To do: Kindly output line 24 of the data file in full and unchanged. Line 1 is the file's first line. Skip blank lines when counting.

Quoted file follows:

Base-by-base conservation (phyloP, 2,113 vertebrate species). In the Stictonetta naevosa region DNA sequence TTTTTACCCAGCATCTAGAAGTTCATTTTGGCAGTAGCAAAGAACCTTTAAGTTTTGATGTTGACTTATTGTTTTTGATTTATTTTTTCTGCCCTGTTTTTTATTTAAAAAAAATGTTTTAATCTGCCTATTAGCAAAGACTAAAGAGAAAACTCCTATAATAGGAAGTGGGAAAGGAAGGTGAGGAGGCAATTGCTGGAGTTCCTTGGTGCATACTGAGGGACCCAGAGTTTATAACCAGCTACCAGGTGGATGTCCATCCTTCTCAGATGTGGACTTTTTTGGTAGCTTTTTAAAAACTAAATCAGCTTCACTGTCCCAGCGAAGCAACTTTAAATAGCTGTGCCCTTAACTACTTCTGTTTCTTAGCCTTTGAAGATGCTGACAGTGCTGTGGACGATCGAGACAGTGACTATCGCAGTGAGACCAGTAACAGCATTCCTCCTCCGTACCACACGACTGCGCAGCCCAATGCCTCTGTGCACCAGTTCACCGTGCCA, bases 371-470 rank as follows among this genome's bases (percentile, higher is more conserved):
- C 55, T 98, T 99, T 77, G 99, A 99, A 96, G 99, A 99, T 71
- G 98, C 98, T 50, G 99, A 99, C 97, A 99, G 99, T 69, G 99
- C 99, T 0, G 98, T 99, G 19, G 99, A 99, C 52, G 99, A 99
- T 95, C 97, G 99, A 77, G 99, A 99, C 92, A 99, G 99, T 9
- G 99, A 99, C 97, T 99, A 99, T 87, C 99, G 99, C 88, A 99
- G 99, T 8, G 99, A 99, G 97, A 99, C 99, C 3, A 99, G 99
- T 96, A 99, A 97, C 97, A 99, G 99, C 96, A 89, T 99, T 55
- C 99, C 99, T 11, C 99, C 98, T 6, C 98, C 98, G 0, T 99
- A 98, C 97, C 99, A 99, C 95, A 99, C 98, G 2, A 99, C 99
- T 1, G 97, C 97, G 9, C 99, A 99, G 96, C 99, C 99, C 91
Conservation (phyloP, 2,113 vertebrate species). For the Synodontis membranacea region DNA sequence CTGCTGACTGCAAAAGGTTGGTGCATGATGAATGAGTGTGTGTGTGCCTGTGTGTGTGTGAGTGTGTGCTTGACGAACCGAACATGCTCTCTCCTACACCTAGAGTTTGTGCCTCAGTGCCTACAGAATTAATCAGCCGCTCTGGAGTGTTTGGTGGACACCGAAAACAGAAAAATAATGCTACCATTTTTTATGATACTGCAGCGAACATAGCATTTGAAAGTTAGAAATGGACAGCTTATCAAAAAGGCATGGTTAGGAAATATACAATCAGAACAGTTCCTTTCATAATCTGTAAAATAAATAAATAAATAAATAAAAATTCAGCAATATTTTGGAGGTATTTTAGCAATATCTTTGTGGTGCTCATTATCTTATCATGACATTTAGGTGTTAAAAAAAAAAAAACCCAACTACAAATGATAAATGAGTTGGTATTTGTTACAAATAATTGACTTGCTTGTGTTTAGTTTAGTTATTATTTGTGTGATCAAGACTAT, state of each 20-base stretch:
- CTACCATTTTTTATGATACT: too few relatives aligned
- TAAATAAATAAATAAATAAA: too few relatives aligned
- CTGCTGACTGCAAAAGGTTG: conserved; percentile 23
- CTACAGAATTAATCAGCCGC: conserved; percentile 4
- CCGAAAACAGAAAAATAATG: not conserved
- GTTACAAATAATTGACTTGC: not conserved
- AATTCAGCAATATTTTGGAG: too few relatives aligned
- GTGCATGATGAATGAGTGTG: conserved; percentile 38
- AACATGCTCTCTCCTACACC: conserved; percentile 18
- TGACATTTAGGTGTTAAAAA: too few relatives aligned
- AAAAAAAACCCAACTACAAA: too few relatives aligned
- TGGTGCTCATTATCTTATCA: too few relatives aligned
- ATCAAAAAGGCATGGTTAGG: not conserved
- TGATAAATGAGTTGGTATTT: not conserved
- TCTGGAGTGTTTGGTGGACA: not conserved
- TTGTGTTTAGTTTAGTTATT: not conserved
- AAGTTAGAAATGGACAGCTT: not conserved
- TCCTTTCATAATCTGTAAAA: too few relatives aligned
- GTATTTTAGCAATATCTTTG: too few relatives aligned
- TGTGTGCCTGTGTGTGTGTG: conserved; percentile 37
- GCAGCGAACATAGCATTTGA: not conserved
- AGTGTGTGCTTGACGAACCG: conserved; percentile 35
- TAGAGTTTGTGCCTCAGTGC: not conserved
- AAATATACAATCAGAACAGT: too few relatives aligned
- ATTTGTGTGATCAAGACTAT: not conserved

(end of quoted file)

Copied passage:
- TGGTGCTCATTATCTTATCA: too few relatives aligned